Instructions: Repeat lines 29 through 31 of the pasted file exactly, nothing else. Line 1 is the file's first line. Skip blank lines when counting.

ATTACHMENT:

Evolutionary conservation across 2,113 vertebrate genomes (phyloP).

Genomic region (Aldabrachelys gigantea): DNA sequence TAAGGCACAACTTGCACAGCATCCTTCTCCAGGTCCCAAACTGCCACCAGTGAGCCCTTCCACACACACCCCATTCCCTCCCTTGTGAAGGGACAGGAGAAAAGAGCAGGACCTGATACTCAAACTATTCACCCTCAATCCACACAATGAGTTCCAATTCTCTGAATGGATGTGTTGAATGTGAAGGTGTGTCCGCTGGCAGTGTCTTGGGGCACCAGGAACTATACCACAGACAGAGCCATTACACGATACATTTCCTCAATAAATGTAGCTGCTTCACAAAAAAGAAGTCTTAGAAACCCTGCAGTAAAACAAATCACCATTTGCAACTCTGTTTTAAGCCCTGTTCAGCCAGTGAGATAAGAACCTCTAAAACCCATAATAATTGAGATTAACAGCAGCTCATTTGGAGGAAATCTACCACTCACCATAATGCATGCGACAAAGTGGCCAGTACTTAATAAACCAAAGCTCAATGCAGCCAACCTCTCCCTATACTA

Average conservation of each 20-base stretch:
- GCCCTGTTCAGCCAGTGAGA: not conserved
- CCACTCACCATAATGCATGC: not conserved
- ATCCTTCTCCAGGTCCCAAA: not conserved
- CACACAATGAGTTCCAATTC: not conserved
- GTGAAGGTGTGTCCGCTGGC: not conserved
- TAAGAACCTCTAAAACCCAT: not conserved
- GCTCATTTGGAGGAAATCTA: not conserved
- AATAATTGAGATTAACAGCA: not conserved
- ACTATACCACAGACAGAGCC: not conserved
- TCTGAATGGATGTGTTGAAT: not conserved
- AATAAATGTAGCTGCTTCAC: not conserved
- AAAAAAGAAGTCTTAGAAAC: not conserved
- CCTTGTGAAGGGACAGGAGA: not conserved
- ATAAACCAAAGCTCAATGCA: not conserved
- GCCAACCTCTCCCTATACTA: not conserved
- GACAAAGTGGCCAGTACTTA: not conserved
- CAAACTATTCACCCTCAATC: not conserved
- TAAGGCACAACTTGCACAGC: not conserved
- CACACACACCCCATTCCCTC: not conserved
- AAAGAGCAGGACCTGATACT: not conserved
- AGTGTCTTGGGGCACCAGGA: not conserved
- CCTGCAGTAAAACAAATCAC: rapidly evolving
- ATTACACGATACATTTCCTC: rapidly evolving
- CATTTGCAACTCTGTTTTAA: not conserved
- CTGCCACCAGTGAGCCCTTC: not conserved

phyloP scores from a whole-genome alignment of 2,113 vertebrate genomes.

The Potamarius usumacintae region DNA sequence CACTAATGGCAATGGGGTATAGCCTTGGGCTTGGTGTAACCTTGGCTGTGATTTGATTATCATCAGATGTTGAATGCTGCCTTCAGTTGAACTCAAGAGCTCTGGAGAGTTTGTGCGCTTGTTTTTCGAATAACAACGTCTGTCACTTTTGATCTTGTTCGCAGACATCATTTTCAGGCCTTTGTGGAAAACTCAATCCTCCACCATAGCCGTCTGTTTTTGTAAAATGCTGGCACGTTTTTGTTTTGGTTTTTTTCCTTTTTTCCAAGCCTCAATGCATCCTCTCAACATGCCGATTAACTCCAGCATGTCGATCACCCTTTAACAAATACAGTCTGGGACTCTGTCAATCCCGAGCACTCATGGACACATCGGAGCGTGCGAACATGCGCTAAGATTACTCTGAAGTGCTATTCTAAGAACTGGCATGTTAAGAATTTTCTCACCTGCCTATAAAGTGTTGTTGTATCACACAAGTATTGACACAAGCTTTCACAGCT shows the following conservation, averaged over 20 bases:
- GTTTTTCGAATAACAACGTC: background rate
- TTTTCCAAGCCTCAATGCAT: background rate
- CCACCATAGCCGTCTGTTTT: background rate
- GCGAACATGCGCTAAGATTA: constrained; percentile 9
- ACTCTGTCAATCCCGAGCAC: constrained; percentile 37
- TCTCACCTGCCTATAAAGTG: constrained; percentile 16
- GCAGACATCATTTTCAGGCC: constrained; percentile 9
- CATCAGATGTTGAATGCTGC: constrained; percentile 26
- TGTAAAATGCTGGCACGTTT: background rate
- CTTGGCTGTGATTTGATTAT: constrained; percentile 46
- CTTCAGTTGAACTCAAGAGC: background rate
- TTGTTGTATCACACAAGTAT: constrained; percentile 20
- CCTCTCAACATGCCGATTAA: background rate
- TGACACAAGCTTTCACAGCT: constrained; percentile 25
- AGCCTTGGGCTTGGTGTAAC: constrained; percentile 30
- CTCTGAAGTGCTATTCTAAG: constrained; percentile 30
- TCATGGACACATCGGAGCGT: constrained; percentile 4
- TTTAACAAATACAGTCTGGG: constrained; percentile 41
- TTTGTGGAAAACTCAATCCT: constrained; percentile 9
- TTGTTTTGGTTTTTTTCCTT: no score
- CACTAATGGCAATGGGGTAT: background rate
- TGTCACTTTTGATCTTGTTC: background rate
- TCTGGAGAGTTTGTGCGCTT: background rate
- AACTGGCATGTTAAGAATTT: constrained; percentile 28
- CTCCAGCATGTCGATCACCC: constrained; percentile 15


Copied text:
phyloP scores from a whole-genome alignment of 2,113 vertebrate genomes.

The Potamarius usumacintae region DNA sequence CACTAATGGCAATGGGGTATAGCCTTGGGCTTGGTGTAACCTTGGCTGTGATTTGATTATCATCAGATGTTGAATGCTGCCTTCAGTTGAACTCAAGAGCTCTGGAGAGTTTGTGCGCTTGTTTTTCGAATAACAACGTCTGTCACTTTTGATCTTGTTCGCAGACATCATTTTCAGGCCTTTGTGGAAAACTCAATCCTCCACCATAGCCGTCTGTTTTTGTAAAATGCTGGCACGTTTTTGTTTTGGTTTTTTTCCTTTTTTCCAAGCCTCAATGCATCCTCTCAACATGCCGATTAACTCCAGCATGTCGATCACCCTTTAACAAATACAGTCTGGGACTCTGTCAATCCCGAGCACTCATGGACACATCGGAGCGTGCGAACATGCGCTAAGATTACTCTGAAGTGCTATTCTAAGAACTGGCATGTTAAGAATTTTCTCACCTGCCTATAAAGTGTTGTTGTATCACACAAGTATTGACACAAGCTTTCACAGCT shows the following conservation, averaged over 20 bases:
- GTTTTTCGAATAACAACGTC: background rate